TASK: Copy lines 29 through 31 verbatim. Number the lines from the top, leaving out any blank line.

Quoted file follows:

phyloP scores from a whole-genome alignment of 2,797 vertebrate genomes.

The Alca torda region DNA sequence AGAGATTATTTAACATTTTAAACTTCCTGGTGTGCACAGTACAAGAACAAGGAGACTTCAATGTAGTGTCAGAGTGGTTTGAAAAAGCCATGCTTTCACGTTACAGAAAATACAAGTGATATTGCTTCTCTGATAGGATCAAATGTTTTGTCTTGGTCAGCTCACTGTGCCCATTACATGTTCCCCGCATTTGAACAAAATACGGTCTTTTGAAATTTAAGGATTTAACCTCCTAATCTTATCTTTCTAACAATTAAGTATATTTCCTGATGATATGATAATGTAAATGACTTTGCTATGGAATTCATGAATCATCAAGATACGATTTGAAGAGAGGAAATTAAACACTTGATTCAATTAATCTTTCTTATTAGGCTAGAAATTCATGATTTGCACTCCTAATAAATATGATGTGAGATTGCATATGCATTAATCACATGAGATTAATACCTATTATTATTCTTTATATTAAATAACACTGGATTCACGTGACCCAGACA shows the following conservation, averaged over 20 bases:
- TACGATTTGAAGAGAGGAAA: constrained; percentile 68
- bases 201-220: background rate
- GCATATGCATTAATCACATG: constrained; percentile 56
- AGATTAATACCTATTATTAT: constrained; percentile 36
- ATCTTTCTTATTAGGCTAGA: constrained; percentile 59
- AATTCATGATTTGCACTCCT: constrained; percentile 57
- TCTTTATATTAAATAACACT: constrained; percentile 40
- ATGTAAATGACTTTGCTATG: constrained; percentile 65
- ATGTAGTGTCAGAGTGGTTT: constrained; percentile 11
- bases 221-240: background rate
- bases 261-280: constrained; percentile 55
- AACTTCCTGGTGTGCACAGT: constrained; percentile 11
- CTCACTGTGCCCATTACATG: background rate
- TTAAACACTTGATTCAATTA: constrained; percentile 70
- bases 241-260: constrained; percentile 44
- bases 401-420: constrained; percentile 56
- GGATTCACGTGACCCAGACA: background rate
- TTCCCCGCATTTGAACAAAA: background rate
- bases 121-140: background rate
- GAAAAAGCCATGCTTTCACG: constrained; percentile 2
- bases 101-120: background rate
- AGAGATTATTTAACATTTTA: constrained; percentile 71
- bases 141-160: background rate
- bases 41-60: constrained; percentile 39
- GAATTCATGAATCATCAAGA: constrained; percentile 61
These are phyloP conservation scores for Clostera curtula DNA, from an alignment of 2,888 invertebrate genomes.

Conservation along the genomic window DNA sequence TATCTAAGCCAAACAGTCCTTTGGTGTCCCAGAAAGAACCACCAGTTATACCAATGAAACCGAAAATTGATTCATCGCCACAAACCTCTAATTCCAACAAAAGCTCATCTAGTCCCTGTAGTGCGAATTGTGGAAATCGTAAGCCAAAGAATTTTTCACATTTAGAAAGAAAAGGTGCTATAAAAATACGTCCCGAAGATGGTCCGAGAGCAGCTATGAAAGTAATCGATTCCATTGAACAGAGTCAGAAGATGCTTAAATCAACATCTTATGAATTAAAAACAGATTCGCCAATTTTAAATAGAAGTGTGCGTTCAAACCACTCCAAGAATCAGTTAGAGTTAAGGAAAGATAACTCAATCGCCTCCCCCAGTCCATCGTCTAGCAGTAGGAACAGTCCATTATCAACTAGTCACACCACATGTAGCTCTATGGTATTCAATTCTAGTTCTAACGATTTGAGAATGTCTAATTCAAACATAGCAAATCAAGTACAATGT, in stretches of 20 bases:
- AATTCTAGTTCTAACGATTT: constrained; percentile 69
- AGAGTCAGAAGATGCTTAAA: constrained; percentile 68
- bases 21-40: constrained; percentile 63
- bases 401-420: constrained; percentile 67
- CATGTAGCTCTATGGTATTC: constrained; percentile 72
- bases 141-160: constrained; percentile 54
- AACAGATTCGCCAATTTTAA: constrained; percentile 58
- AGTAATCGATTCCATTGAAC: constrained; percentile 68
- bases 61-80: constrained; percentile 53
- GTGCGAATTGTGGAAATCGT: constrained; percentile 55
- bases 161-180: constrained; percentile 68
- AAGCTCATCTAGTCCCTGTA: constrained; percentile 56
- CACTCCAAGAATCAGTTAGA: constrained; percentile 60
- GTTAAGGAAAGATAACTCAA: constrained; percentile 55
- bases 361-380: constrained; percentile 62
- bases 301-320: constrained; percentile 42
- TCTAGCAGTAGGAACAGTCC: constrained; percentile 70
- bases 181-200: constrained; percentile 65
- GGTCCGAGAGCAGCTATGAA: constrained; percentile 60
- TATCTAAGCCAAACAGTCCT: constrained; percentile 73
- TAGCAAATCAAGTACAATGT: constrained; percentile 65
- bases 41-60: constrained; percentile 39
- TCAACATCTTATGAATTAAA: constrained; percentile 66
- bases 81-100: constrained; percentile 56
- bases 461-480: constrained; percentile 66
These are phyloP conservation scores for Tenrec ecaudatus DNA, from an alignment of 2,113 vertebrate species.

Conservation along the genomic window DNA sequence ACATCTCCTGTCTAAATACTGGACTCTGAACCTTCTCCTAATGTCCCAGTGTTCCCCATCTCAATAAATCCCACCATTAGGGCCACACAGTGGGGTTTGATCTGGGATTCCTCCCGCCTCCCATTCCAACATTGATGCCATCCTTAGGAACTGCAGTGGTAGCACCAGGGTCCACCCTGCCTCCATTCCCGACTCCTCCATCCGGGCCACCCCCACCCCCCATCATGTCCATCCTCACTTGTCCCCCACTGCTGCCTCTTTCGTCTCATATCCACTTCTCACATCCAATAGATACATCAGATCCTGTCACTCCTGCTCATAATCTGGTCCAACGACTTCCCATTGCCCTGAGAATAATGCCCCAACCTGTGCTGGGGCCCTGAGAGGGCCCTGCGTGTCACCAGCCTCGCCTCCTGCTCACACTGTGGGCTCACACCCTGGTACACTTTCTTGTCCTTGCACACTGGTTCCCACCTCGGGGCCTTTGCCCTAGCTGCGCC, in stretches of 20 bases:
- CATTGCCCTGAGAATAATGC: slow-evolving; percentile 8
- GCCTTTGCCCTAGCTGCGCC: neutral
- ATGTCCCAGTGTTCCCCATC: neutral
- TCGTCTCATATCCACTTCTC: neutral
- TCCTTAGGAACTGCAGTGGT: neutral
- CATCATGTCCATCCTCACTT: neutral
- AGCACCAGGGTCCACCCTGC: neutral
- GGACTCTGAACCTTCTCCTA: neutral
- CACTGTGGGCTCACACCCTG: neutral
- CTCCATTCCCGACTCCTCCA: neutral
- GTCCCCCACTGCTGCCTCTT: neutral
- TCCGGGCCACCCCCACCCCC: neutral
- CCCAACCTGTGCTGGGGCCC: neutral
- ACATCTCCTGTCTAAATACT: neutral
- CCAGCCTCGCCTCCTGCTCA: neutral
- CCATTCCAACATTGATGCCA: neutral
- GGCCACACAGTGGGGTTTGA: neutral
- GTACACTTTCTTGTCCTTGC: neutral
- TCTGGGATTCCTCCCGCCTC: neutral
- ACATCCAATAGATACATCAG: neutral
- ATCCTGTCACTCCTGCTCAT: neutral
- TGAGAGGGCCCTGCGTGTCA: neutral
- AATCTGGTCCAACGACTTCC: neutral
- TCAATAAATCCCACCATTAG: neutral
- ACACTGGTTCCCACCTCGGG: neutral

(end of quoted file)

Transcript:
Conservation along the genomic window DNA sequence TATCTAAGCCAAACAGTCCTTTGGTGTCCCAGAAAGAACCACCAGTTATACCAATGAAACCGAAAATTGATTCATCGCCACAAACCTCTAATTCCAACAAAAGCTCATCTAGTCCCTGTAGTGCGAATTGTGGAAATCGTAAGCCAAAGAATTTTTCACATTTAGAAAGAAAAGGTGCTATAAAAATACGTCCCGAAGATGGTCCGAGAGCAGCTATGAAAGTAATCGATTCCATTGAACAGAGTCAGAAGATGCTTAAATCAACATCTTATGAATTAAAAACAGATTCGCCAATTTTAAATAGAAGTGTGCGTTCAAACCACTCCAAGAATCAGTTAGAGTTAAGGAAAGATAACTCAATCGCCTCCCCCAGTCCATCGTCTAGCAGTAGGAACAGTCCATTATCAACTAGTCACACCACATGTAGCTCTATGGTATTCAATTCTAGTTCTAACGATTTGAGAATGTCTAATTCAAACATAGCAAATCAAGTACAATGT, in stretches of 20 bases:
- AATTCTAGTTCTAACGATTT: constrained; percentile 69
- AGAGTCAGAAGATGCTTAAA: constrained; percentile 68